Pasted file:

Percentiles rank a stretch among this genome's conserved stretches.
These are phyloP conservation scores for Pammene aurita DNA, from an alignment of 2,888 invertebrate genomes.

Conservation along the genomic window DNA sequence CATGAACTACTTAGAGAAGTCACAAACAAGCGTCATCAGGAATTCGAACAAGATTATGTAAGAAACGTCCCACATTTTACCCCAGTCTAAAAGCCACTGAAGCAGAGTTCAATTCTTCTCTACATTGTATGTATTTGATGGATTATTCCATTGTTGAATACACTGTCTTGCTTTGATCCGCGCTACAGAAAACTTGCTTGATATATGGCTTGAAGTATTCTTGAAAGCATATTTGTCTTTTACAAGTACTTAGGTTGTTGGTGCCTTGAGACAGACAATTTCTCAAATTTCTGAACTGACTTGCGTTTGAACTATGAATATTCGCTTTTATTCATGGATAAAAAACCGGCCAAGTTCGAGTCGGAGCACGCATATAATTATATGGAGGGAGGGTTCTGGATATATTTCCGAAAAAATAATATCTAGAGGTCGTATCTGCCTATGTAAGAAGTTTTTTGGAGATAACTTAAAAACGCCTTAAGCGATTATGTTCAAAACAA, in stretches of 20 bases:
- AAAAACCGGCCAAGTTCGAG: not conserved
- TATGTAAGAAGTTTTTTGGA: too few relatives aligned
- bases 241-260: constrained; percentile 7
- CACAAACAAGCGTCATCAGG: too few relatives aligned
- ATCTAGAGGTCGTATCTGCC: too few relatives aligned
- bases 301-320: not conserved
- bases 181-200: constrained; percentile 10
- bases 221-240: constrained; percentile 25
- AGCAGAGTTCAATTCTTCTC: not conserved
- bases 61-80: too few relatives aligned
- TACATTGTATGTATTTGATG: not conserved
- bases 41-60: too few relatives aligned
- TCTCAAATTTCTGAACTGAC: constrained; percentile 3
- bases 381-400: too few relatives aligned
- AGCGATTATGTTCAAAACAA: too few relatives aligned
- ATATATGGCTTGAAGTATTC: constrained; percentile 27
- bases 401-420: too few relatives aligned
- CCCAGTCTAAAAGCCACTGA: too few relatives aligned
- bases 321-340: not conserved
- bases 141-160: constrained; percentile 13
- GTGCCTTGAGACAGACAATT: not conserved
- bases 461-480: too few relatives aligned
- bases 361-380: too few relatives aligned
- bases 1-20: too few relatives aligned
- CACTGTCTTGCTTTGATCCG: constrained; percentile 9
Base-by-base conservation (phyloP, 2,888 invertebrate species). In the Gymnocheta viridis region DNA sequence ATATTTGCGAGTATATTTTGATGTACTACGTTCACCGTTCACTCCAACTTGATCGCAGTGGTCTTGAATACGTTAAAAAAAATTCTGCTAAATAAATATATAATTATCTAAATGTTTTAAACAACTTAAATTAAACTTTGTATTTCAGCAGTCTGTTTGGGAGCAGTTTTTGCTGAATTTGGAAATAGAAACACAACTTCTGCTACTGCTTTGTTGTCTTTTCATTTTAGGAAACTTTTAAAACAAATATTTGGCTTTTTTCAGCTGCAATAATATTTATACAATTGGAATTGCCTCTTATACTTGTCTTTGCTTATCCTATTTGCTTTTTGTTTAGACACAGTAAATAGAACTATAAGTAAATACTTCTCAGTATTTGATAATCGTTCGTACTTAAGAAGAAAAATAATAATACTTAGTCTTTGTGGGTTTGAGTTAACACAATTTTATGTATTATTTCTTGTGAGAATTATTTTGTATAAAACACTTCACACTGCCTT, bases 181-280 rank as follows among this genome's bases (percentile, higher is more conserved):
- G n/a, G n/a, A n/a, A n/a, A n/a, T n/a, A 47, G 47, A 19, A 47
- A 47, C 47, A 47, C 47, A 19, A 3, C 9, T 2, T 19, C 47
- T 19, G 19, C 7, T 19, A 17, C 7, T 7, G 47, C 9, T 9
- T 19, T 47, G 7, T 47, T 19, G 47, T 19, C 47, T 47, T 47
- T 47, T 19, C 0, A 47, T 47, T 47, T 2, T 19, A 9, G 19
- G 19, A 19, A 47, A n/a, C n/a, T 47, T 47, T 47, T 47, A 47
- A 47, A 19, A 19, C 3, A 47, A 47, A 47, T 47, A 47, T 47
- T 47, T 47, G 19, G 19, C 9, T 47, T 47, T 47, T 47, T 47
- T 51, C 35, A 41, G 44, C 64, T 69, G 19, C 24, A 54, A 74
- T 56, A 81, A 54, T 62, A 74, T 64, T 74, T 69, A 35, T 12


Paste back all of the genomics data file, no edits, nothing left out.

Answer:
Percentiles rank a stretch among this genome's conserved stretches.
These are phyloP conservation scores for Pammene aurita DNA, from an alignment of 2,888 invertebrate genomes.

Conservation along the genomic window DNA sequence CATGAACTACTTAGAGAAGTCACAAACAAGCGTCATCAGGAATTCGAACAAGATTATGTAAGAAACGTCCCACATTTTACCCCAGTCTAAAAGCCACTGAAGCAGAGTTCAATTCTTCTCTACATTGTATGTATTTGATGGATTATTCCATTGTTGAATACACTGTCTTGCTTTGATCCGCGCTACAGAAAACTTGCTTGATATATGGCTTGAAGTATTCTTGAAAGCATATTTGTCTTTTACAAGTACTTAGGTTGTTGGTGCCTTGAGACAGACAATTTCTCAAATTTCTGAACTGACTTGCGTTTGAACTATGAATATTCGCTTTTATTCATGGATAAAAAACCGGCCAAGTTCGAGTCGGAGCACGCATATAATTATATGGAGGGAGGGTTCTGGATATATTTCCGAAAAAATAATATCTAGAGGTCGTATCTGCCTATGTAAGAAGTTTTTTGGAGATAACTTAAAAACGCCTTAAGCGATTATGTTCAAAACAA, in stretches of 20 bases:
- AAAAACCGGCCAAGTTCGAG: not conserved
- TATGTAAGAAGTTTTTTGGA: too few relatives aligned
- bases 241-260: constrained; percentile 7
- CACAAACAAGCGTCATCAGG: too few relatives aligned
- ATCTAGAGGTCGTATCTGCC: too few relatives aligned
- bases 301-320: not conserved
- bases 181-200: constrained; percentile 10
- bases 221-240: constrained; percentile 25
- AGCAGAGTTCAATTCTTCTC: not conserved
- bases 61-80: too few relatives aligned
- TACATTGTATGTATTTGATG: not conserved
- bases 41-60: too few relatives aligned
- TCTCAAATTTCTGAACTGAC: constrained; percentile 3
- bases 381-400: too few relatives aligned
- AGCGATTATGTTCAAAACAA: too few relatives aligned
- ATATATGGCTTGAAGTATTC: constrained; percentile 27
- bases 401-420: too few relatives aligned
- CCCAGTCTAAAAGCCACTGA: too few relatives aligned
- bases 321-340: not conserved
- bases 141-160: constrained; percentile 13
- GTGCCTTGAGACAGACAATT: not conserved
- bases 461-480: too few relatives aligned
- bases 361-380: too few relatives aligned
- bases 1-20: too few relatives aligned
- CACTGTCTTGCTTTGATCCG: constrained; percentile 9
Base-by-base conservation (phyloP, 2,888 invertebrate species). In the Gymnocheta viridis region DNA sequence ATATTTGCGAGTATATTTTGATGTACTACGTTCACCGTTCACTCCAACTTGATCGCAGTGGTCTTGAATACGTTAAAAAAAATTCTGCTAAATAAATATATAATTATCTAAATGTTTTAAACAACTTAAATTAAACTTTGTATTTCAGCAGTCTGTTTGGGAGCAGTTTTTGCTGAATTTGGAAATAGAAACACAACTTCTGCTACTGCTTTGTTGTCTTTTCATTTTAGGAAACTTTTAAAACAAATATTTGGCTTTTTTCAGCTGCAATAATATTTATACAATTGGAATTGCCTCTTATACTTGTCTTTGCTTATCCTATTTGCTTTTTGTTTAGACACAGTAAATAGAACTATAAGTAAATACTTCTCAGTATTTGATAATCGTTCGTACTTAAGAAGAAAAATAATAATACTTAGTCTTTGTGGGTTTGAGTTAACACAATTTTATGTATTATTTCTTGTGAGAATTATTTTGTATAAAACACTTCACACTGCCTT, bases 181-280 rank as follows among this genome's bases (percentile, higher is more conserved):
- G n/a, G n/a, A n/a, A n/a, A n/a, T n/a, A 47, G 47, A 19, A 47
- A 47, C 47, A 47, C 47, A 19, A 3, C 9, T 2, T 19, C 47
- T 19, G 19, C 7, T 19, A 17, C 7, T 7, G 47, C 9, T 9
- T 19, T 47, G 7, T 47, T 19, G 47, T 19, C 47, T 47, T 47
- T 47, T 19, C 0, A 47, T 47, T 47, T 2, T 19, A 9, G 19
- G 19, A 19, A 47, A n/a, C n/a, T 47, T 47, T 47, T 47, A 47
- A 47, A 19, A 19, C 3, A 47, A 47, A 47, T 47, A 47, T 47
- T 47, T 47, G 19, G 19, C 9, T 47, T 47, T 47, T 47, T 47
- T 51, C 35, A 41, G 44, C 64, T 69, G 19, C 24, A 54, A 74
- T 56, A 81, A 54, T 62, A 74, T 64, T 74, T 69, A 35, T 12